PSYC 1000 Chapter Notes -Lewis Terman, David Wechsler, Normal Distribution

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Published on 6 Aug 2012
Course: PSYC*1000 (DE)
Professor: Harvey Marmurek
Schedule: Summer, 2012
Textbook: Psychology – Tenth Edition in Modules authored by David G. Myers
Textbook ISBN: 9781464102615
Module 30: Assessing Intelligence
The Origins of Intelligence Testing
When and why were intelligence tests created?
Plato – no two persons are born exactly alike; but each differs from the other in natural endowments, one being
suited for one occupation and the other for another. Francis Galton had a fascination with measuring human traits.
Charles Darwin proposed that nature selects successful traits through the survival of the fittest. Galton wondered if
it might be possible to measure “natural ability” and to encourage those of high ability to mate with another.
Although Galton’s quest for a simple intelligence measure failed, he gave us some statistical techniques that we still
use. Hereditary Genius illustrates an important lesson from both the history of intelligence research and the history
of science: Although science itself strives for objectivity, individual scientists are affected by their own assumptions
and attitudes.
Alfred Binet: Predicting School Achievement
[Binet: Some recent philosophers have given their moral approval to the deplorable verdict that an
individual’s intelligence is a fixed quantity one which cannot be augmented. We must propose and act against this
brutal pessimism.]
France passed a law requiring that all children attend school. The French government hesitated to trust
teachers’ subjective judgments of children’s learning potential. To minimize bias, France’s minister of public
education in 1904 commissioned Alfred Binet and others to study the problem.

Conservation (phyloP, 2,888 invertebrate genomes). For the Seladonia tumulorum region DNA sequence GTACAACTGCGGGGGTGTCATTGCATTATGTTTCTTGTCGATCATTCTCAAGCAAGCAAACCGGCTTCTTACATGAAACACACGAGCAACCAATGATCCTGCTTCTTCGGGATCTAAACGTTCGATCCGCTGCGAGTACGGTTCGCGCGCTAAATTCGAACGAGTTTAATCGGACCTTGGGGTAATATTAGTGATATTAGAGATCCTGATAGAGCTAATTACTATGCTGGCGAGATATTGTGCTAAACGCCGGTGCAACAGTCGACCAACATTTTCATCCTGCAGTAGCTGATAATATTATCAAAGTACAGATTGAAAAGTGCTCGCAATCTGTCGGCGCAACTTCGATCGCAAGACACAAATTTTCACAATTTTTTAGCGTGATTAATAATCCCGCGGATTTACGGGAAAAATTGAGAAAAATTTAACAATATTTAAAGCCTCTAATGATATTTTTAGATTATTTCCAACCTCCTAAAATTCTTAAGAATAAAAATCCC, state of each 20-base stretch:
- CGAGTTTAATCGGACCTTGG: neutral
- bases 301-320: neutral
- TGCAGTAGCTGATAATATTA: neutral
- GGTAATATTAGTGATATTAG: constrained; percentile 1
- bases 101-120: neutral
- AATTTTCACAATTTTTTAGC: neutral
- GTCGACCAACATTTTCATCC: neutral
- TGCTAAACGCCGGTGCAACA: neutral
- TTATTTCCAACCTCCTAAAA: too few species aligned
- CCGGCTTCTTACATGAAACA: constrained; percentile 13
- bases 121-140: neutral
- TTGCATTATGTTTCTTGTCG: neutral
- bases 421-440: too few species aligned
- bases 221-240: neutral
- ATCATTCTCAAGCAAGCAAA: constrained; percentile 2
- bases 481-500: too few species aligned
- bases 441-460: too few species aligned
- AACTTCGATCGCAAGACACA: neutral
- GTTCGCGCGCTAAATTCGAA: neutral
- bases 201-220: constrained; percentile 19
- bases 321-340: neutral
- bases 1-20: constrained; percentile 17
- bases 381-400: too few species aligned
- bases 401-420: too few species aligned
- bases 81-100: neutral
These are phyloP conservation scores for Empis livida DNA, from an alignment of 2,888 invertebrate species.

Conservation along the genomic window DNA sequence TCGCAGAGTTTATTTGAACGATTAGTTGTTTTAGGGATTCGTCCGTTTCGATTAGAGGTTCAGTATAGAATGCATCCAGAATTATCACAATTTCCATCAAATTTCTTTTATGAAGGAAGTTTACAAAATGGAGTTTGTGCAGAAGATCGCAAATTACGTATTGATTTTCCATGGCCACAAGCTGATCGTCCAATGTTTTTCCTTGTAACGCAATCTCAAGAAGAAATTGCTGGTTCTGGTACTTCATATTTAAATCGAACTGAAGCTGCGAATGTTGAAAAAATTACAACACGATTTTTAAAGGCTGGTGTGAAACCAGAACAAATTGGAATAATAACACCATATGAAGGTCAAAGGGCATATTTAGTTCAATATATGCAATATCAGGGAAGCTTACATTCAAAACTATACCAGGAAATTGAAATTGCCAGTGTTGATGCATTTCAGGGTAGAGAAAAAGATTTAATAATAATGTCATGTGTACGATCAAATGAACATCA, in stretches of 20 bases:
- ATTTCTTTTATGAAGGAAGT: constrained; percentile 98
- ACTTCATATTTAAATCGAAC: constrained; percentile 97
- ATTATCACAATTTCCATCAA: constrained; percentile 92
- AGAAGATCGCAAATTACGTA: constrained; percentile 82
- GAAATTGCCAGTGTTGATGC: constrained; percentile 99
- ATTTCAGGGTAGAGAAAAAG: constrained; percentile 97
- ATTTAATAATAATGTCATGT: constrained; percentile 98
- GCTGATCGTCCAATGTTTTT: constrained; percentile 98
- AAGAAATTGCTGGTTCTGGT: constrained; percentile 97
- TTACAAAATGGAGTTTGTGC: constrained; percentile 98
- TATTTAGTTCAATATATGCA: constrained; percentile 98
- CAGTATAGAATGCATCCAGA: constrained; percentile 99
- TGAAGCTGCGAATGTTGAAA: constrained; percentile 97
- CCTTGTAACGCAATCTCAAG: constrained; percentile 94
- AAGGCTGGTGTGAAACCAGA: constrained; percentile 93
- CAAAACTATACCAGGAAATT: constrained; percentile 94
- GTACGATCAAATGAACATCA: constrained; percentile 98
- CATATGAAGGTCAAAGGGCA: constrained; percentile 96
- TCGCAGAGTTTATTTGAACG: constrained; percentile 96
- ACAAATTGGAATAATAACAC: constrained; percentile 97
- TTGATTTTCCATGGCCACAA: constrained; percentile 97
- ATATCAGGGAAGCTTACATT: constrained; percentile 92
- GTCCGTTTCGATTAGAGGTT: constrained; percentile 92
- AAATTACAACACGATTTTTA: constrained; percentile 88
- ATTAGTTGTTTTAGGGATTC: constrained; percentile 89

Binet and Theodore Simon began by assuming that all children follow the same course of intellectual
development but that some develop more rapidly. Their goal became measuring each child’s mental age, the level
of performance typically associated with a certain chronological age. Theorized that mental aptitude is a general
capacity that shows up in various ways. Binet and Simon made no assumptions concerning why a particular child
was slow, average, or precocious. Binet leaned toward an environmental explanation, believing his intelligence test
did not measure inborn intelligence as a meter stick measures height.
What did Binet hope to achieve by establishing a child’s mental age?
Binet hoped that by determining a child’s mental age, or the age that typically corresponds to his or her level of
performance, he could help that child to be placed appropriately in school classrooms with others of similar abilities.
Lewis Terman: The Innate IQ
Lewis Terman found that the Paris-developed questions and age norms worked poorly with California
schoolchildren. Adapting some of Binet’s original items, adding others, and establishing new age norms, Terman
extended the upper end of the test’s range from teenagers to “superior adults.” William Stern derived the famous
intelligence quotient, or IQ. IQ = mental age / chronological age x 100. IQ works fairly well for children but not
adults. Terman promoted the widespread use of intelligence testing. His motive was to take account of the
inequalities of children in original endowment by assessing their vocational fitness. In sympathy with eugenics – a
much-criticized 19th century movement that proposed measuring human traits and using the results to encourage
only smart and fit people to reproduce – Terman envisioned that the use of intelligence tests would ultimately result
in curtailing the reproduction of feeble-mindedness and in the elimination of an enormous amount of crime,
pauperism, and industrial inefficiency. Terman came to appreciate that test scores reflected not ony people’s innate
mental abilities but also their education, native language, and familiarity with the culture assumed by the test.
What is the IQ of a 4-year-old with a mental age of 5? 125 (5 / 4 x 100 = 125)
Modern Tests of Mental Abilities
What’s the difference between achievement and aptitude tests?
Basic reading and math skills, course exams, intelligence tests, driver’s exams… such tests as either
achievement tests, intended to reflect what you have learned, or aptitude tests, intended to predict your ability to